turned OFF for the first half of the switching period, and turned ON for the second half of the
switching period. C1 and C2 are square waves with opposite phase. Transistors S1 and S2 are
controlled by C1, and transistors S3 and S4 are controlled by C2. After observing circuit
operation, students connect the output voltage and current to Fast Fourier Transform (FFT)
blocks.

The FFT block determines the harmonic magnitude and phase of the input signal as a function of
time. The frequency spectrums of the output voltage and current are shown in Figures 8 and 9,
respectively.
Figure 7. Schematic of a full-bridge inverter

Figure 8. Frequency spectrum of output voltage

Figure 9. Frequency spectrum of output current


The output of the FFT block is connected to a THD block which determines the THD of the load
voltage and current. From simulation, the THD of the output voltage is determined as 41.69%,
and the THD of the output current is found as 11.88%. Student discussed the observed THD
values with allowed limits of THD values determined by the IEEE 519 Standards.

During the lecture, some students had difficulty understanding Fourier series and FFT because it
is a relatively abstract concept. From this experiment, students visualized amplitude of different
harmonics and understood the concept of Fourier series. Similarly a full-bridge inverter circuit
with bipolar switching was also simulated. FFT frequency spectrum of output voltage and
current waveform, and THD for voltage and current were also observed for the full-bridge
inverter circuit studied.

Course Outcome Assessment

Results from the University of Northern Iowa student evaluation of teaching at the end of the
power electronics course indicate the following assessment: 71.4% of the students state that the
instructor always creates an atmosphere conducive to learning and 28.6% of the students state
that the instructor frequently creates an atmosphere conducive to learning. 71.4% of the students
state that the instructor always explains the material appropriately, and 28.6% of the students
state that the instructor frequently explains the material appropriately. 71.4% of the students state
that the instructor always sets high but reasonable standards for students, and 28.6% of the
students state that the instructor frequently sets high but reasonable standards for students. 71.4%
of the students state that the instructor always communicates effectively, and 28.6% of the
students state that the instructor frequently communicates effectively. Some comments of
students in the assessment include “The instructor knows the material very well and she can
teach it to us effectively.”, “The instructor explains thing well and goes at a pace that everyone
can follow.”, and “The instructor is very willing to answer our questions and work with us.”

Overall, 71.4% of the students are highly satisfied with their learning in the course, and 28.6% of
the students are satisfied with their learning in the course. 71.4% of the students rate the overall
teaching effectiveness of the instructor in the course to be highly effective, and 28.6% of the
students rate the overall teaching effectiveness of the instructor in the course to be effective.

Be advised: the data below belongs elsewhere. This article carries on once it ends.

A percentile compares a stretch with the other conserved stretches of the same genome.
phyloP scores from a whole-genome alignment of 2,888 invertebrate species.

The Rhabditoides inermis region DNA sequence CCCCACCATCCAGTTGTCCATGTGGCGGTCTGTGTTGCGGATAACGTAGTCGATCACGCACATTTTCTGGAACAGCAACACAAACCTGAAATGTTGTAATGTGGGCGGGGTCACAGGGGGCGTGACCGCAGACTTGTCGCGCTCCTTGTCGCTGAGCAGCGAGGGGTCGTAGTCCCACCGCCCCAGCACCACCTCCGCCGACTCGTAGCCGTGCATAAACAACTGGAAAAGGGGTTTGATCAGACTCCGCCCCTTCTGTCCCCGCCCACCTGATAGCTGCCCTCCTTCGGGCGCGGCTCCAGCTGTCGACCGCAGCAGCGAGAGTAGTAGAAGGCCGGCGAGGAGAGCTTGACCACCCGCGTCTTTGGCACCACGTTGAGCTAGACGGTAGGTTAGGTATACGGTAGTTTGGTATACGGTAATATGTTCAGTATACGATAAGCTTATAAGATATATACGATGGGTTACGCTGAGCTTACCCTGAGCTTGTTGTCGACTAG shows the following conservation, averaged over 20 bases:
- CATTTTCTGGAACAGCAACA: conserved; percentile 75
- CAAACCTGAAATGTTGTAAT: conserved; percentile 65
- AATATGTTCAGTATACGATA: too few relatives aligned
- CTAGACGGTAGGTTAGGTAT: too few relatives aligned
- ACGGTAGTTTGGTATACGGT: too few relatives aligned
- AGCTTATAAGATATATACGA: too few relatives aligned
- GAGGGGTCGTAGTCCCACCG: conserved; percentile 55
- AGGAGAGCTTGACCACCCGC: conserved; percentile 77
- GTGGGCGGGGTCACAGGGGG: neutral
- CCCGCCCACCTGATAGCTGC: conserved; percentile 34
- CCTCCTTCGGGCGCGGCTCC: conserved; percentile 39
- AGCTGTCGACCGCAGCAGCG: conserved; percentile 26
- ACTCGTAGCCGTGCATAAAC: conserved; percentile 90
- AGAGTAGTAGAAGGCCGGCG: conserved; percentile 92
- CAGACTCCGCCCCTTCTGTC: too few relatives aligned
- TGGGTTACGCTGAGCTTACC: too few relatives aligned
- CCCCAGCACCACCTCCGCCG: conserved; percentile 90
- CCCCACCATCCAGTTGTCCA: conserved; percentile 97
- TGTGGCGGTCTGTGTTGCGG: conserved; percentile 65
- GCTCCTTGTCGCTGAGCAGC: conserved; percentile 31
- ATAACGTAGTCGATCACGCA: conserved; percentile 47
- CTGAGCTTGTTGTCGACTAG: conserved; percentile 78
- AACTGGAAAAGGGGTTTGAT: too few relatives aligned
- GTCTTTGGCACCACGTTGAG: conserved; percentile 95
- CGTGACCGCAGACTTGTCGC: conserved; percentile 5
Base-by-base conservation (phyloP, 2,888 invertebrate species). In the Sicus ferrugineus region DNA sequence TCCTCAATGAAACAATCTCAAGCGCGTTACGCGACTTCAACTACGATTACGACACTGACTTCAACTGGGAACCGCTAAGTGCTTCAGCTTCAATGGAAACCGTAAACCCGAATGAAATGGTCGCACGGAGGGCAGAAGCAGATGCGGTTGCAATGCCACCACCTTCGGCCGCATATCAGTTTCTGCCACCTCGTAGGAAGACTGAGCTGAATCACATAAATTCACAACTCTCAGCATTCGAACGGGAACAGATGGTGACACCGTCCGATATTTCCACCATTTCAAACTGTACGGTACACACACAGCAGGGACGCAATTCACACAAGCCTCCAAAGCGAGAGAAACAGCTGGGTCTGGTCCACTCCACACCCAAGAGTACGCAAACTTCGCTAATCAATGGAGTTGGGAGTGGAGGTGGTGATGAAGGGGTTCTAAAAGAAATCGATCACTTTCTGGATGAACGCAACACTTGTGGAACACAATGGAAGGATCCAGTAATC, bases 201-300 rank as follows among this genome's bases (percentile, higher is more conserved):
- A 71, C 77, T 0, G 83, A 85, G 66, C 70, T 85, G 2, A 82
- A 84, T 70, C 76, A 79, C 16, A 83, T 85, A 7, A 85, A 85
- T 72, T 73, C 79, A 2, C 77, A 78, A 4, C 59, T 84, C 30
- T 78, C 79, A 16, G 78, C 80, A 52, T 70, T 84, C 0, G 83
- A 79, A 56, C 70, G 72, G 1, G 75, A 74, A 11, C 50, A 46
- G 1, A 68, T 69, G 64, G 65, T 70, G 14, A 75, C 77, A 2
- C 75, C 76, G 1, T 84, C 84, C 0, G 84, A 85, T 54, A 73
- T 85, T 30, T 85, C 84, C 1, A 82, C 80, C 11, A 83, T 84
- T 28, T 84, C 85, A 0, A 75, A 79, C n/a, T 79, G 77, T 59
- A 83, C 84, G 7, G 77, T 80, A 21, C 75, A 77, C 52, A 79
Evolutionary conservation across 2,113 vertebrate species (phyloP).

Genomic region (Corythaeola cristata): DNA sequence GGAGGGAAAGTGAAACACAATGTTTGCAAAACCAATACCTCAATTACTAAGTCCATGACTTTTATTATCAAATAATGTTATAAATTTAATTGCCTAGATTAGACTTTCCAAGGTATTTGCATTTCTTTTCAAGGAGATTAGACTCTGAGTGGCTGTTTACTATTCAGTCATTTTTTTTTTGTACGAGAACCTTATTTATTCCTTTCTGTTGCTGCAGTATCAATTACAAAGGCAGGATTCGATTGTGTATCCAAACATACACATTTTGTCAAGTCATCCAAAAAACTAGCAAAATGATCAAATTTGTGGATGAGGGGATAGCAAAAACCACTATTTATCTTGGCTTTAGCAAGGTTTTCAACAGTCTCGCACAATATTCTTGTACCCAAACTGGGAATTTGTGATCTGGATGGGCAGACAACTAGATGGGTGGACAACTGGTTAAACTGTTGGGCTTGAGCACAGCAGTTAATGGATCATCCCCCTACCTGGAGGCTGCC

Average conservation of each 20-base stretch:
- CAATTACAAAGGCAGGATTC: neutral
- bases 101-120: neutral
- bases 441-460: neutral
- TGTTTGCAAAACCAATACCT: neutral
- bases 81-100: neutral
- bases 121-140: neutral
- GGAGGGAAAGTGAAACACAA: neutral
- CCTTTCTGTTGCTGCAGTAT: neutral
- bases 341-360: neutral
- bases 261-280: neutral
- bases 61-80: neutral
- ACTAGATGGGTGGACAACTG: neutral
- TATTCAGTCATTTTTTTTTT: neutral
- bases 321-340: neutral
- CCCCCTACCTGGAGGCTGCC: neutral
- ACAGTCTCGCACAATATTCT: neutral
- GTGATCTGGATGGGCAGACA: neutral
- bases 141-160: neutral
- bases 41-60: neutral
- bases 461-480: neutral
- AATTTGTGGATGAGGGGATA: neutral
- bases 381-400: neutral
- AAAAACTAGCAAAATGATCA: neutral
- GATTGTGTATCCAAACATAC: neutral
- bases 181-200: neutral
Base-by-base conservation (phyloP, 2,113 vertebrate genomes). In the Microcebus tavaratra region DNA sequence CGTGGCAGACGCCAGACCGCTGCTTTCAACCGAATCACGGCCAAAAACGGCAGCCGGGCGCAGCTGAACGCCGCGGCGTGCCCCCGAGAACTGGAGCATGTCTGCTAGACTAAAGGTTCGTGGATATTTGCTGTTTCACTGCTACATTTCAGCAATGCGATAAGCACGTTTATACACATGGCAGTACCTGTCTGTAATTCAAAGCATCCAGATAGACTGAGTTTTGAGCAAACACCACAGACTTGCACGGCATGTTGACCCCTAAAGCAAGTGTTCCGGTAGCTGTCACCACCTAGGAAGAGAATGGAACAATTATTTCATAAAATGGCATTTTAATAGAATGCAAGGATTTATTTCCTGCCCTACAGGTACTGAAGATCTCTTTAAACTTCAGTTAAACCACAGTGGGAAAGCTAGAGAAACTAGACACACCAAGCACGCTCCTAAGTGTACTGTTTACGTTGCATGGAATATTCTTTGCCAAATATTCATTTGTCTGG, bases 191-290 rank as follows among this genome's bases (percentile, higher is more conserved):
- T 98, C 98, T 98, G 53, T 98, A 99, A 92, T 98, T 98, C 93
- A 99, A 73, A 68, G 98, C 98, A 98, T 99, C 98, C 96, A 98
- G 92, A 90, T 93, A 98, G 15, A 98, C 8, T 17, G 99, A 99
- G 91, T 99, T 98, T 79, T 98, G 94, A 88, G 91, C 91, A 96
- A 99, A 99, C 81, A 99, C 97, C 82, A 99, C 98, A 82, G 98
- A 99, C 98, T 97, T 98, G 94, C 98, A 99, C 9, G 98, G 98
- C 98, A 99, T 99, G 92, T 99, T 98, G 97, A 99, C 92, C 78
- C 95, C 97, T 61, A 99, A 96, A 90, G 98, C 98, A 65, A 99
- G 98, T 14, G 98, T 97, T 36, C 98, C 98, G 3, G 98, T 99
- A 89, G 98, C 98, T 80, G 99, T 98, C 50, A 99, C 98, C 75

Conclusions

The PSCAD simulation software tool provides students in the undergraduate power electronics
classes an opportunity to study expensive power electronics circuits in a cost-effective
manner7,10,11. Case studies presented in this paper include a half-wave rectifier, a buck converter
and a full-bridge inverter. After successful simulation, students built a prototype circuit in the
laboratory. Feedback from students is very encouraging. In the future, students may be able to
use the software to investigate new power electronics circuits and move towards control
concepts. Instructor of this class is developing laboratory projects in conjunction with the
simulated power electronics circuits discussed in this paper.
Bibliography

1. PSCAD/EMTDC User’s Manual: Ver.4.2, Manitoba HVDC Research Centre, 2005.


2. F. Jurado, N. Acero, et. al., “Using Various Computer Tools In Electrical Transients Studies”, 30th ASEE/IEEE
Frontiers in Education Conference, October 2000, Kansas City, MO.
3. T. S. Sidhu, M.S. Sachdev, “Laboratory Setup for Teaching and Research in Computer-based Power System
Protection”, 1995 Int. Conference on Energy Management and Power Delivery, Nov 1995, Vol. 2, pp. 474 – 479.
4. D. W. Hart, Introduction to Power Electronics, Prentice Hall, New Jersey, 1997.
5. N. Mohan, First Course on Power Electronics, MNPERE, Minneapolis, 2005.
6. H. L. Hess, “Power Electronics Instruction: Topics, Curricula, and Trends”, Proceedings of American Society
of Engineering Education Annual Conference, 1997.
7. O. Nayak, S. Santoso, and P. Buchanan, “Power electronics spark new simulation challenges”, IEEE Computer
Applications in Power, Oct 2002, Vol. 15, Issue 4, pp. 37-44.
8. S. Krishnamurthy, V.V.Sastry, V.Ajjarapu, “An Innovative Rapid Prototyping Tool for Power Electronic
Circuits”, Proceedings of the 2003 American Society for Engineering Education Annual Conference & Exposition.
9. O. Anaya-Lara, E. Acha, “Modeling and analysis of custom power systems by PSCAD/EMTDC”, IEEE
Transaction of Power Delivery, Jan 2002, Vol. 17, Issue 1, pp. 266-272.
10. D. W. Hart, “Circuit simulation as an aid in teaching the principles of power electronics”, IEEE Transaction on
Education, Feb. 1993, Vol. 36, Issue 1, pp. 10-16.
11. I. Chamas, M. A. E. Nokali, “automated PSpice simulation as an effective design tool in teaching power
electronics”, IEEE Transactions on Education, Aug. 2004, Vol. 47, Issue 3, pp. 415-421.